There is a seemingly endless discussion on Jetcareers (although it's been quiet lately actually) and now it's been brought up on pilotfamilies as well about fast paced schools like ATP. Due to my intense fear of getting flammed, I choose not to particiapate in the discussion, despite having my own opinions. People either seem to love them or hate them. But I think that in a lot of cases, people who really have a bias against other things make these schools the scapegoats. Yes, the issues go hand in hand, but one is not the root cause of the other.
I think one of the biggest causes is that they are then turning out low time pilots who go on to get hired by airlines. Some people don't like it b/c they had to work harder to get hired than these low time guys. Is that the schools fault? Hardly. The most the school does is churn out the pilots with ratings. There is no guarentee that the pilot will get hired. The intent is for the student to continue building their skills through other flying jobs. The schools have nothing to do with the minimums that the airlines set for hiring. It's not like the regionals are sitting around saying "well, ATP is sending them out with only 300 hours, I guess we'll have to hire them with that then..." Yes, you may have had to go through a sting of crappy jobs flying pipelines or hauling scientists on whale watching duty, but is it a new person's fault that the industry requirements have changed? Hardly. Take it out on the airline, not the school.
Looking deeper, I can to examine my own bias' here and I can empathize with what some of these guys feel. I think about those ads I see for "get your BS degree in as little as 18 months" or "MBA in 1 years time". I went to college for 4 years to get a BS degree- do I think it's fair that someone should be able to get one in a shorter time? Not really. They should have to spend the same amount of time that I did. Do I feel maybe those people missed out on something by rushing through getting a degree and not taking as broad a range of classes? (those programs work by double dipping coursework and making all classes relevant to the study program- not just English 1A, but English 1A with a focus on the stuff you'd do as a XXX) Sure I do. If I met one of them would I feel superior because I had a "better" BS than they did? Secrectly- probably. Even though if it's an accredited school, the program has to meet specific guidelines just like my school had to.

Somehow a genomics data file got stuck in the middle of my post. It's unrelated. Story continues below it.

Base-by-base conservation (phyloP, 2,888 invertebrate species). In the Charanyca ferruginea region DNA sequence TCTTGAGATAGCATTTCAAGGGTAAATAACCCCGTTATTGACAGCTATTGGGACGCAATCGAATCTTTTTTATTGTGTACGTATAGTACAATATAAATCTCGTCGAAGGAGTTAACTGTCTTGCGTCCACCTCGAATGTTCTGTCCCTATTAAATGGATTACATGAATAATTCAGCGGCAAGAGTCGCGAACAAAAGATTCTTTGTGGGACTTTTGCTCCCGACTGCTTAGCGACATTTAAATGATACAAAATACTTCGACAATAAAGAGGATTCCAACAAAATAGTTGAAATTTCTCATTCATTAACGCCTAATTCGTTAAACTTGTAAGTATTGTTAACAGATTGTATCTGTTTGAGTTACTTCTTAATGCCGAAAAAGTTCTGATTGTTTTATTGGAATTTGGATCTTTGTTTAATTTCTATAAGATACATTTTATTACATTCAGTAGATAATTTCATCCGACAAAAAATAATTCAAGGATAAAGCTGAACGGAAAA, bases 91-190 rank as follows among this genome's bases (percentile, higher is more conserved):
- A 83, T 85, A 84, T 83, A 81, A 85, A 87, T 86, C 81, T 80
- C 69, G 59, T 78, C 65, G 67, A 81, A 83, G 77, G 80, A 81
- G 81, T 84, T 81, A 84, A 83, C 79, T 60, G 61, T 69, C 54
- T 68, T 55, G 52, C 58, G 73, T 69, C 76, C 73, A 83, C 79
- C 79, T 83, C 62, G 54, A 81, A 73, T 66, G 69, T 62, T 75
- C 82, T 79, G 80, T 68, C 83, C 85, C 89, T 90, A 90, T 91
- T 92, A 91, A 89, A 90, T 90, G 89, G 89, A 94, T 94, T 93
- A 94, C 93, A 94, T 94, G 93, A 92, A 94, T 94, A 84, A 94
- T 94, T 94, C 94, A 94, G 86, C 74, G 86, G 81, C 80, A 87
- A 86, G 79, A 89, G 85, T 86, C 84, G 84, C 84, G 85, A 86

Another big issue is the speed at which people complete the fast paced schools- usually 5-10 months and they have all their ratings. As opposed to people who take years to complete it through their local FBO. Just because it took you longer, does that mean you have more knowledge and are a better pilot? Probably not. A pilot with 300 hrs and 5 ratings has the same knowledge (in the theory anyway, the actual depends on who they learned from...) whether they got the hours in 3 months or 3 years.